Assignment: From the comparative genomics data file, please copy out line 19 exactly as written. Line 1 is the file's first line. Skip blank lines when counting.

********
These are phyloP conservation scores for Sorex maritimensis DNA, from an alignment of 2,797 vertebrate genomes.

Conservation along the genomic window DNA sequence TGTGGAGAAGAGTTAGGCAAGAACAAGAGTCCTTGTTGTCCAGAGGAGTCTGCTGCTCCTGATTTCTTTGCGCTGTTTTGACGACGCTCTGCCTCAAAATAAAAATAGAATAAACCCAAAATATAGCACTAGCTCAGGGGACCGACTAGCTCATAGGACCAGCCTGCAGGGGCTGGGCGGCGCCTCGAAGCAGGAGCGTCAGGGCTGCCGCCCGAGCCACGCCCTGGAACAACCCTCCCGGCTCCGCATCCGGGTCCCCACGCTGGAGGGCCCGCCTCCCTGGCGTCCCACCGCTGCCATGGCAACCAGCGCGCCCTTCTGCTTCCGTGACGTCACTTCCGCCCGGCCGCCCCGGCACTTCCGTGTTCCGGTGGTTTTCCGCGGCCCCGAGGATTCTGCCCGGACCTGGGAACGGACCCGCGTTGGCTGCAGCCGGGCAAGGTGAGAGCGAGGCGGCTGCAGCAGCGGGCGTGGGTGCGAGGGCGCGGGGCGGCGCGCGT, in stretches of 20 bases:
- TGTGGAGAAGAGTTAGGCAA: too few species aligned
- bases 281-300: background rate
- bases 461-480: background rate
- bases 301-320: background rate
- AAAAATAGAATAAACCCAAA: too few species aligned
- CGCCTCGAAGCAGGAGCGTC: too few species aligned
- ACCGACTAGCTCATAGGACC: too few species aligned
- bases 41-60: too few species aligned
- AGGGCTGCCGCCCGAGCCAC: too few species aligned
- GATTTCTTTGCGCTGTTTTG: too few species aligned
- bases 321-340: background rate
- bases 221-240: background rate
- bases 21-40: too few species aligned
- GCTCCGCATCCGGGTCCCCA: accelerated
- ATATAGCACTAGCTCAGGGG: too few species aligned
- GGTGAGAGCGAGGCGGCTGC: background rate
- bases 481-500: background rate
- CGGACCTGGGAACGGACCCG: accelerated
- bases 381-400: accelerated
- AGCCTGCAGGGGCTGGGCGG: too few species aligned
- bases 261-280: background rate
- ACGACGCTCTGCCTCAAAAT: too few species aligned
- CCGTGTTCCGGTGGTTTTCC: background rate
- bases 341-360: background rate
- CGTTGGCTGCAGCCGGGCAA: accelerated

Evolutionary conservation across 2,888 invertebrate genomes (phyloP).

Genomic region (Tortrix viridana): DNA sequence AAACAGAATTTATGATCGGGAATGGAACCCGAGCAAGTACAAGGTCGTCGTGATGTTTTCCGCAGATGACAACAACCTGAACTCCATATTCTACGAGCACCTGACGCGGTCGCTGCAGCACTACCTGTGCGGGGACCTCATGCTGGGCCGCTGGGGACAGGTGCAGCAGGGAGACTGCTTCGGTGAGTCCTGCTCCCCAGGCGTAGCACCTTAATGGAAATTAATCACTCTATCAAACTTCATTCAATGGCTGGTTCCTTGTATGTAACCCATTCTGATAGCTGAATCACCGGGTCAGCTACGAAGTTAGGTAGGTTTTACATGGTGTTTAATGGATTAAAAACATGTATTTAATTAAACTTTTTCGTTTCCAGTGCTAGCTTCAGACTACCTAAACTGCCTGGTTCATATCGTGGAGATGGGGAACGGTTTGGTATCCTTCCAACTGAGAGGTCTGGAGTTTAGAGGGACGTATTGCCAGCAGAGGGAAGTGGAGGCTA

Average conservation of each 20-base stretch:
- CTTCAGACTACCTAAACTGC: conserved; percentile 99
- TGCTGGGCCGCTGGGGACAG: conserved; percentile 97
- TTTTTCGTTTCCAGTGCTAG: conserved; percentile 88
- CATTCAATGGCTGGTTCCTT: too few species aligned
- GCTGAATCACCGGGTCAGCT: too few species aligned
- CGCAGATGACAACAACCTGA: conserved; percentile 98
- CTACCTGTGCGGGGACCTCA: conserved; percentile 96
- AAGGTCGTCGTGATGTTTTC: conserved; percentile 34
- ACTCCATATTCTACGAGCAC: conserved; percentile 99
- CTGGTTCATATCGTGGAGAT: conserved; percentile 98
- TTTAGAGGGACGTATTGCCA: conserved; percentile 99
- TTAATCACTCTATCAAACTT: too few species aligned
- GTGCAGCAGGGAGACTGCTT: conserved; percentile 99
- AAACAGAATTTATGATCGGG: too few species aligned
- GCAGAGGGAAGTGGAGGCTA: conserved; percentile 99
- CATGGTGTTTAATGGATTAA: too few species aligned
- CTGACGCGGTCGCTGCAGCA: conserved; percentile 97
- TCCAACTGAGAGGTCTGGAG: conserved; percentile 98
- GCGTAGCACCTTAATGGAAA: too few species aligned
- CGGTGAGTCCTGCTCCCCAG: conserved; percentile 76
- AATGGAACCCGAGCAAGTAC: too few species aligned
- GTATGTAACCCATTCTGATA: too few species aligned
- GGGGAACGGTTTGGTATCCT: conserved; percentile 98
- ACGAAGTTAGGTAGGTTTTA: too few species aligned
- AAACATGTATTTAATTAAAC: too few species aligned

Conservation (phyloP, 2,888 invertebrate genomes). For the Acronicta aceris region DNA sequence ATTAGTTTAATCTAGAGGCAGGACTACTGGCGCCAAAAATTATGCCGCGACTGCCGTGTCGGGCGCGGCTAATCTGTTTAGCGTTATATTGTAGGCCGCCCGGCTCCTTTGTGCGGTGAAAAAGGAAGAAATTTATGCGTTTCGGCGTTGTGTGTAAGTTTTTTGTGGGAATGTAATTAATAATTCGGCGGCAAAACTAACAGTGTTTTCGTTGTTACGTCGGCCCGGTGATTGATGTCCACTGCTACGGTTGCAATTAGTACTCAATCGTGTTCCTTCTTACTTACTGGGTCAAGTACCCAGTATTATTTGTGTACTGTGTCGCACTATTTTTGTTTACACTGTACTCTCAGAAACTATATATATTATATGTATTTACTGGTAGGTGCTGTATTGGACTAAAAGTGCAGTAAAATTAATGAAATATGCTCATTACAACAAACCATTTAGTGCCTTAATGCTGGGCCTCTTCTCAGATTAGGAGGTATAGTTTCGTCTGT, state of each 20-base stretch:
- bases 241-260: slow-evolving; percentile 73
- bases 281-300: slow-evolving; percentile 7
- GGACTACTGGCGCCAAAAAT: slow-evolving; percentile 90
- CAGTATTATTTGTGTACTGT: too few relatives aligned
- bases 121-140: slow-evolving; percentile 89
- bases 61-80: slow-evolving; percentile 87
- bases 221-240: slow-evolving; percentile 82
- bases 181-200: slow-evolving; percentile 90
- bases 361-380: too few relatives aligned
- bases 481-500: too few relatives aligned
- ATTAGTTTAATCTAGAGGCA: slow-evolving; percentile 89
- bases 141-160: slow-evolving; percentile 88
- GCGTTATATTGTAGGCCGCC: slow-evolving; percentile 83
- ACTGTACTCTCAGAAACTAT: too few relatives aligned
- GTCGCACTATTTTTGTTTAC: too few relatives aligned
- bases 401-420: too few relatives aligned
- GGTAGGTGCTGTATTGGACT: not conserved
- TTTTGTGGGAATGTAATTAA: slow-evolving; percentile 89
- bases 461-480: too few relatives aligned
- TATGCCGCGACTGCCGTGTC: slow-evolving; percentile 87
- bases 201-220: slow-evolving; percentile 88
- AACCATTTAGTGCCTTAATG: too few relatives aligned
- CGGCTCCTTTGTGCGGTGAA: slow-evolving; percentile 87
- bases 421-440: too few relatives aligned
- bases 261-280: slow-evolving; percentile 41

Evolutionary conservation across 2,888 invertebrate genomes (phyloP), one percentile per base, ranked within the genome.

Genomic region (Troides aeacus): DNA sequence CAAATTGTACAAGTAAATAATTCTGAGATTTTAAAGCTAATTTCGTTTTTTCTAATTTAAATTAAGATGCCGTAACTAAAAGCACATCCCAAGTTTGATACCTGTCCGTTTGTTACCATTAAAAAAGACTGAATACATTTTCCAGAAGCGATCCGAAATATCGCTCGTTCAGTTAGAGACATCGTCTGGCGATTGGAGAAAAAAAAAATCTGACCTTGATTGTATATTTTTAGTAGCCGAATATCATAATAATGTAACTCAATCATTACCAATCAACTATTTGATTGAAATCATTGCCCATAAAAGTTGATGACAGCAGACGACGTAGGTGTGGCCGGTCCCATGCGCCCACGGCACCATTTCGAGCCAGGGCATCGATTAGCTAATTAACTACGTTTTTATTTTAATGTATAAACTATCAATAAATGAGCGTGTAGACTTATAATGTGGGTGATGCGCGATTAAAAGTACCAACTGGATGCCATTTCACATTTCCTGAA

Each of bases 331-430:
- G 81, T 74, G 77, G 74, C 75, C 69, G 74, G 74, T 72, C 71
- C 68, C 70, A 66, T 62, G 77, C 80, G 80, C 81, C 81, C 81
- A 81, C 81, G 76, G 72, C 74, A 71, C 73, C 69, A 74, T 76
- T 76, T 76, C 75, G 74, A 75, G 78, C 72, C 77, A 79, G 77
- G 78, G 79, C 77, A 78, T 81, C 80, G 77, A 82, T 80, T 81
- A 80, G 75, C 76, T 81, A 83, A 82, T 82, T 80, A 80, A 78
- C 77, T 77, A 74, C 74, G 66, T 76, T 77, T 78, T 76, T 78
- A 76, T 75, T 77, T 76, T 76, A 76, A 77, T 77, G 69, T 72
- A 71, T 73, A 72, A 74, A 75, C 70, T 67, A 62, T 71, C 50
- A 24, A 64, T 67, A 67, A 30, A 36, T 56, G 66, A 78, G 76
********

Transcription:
- bases 481-500: background rate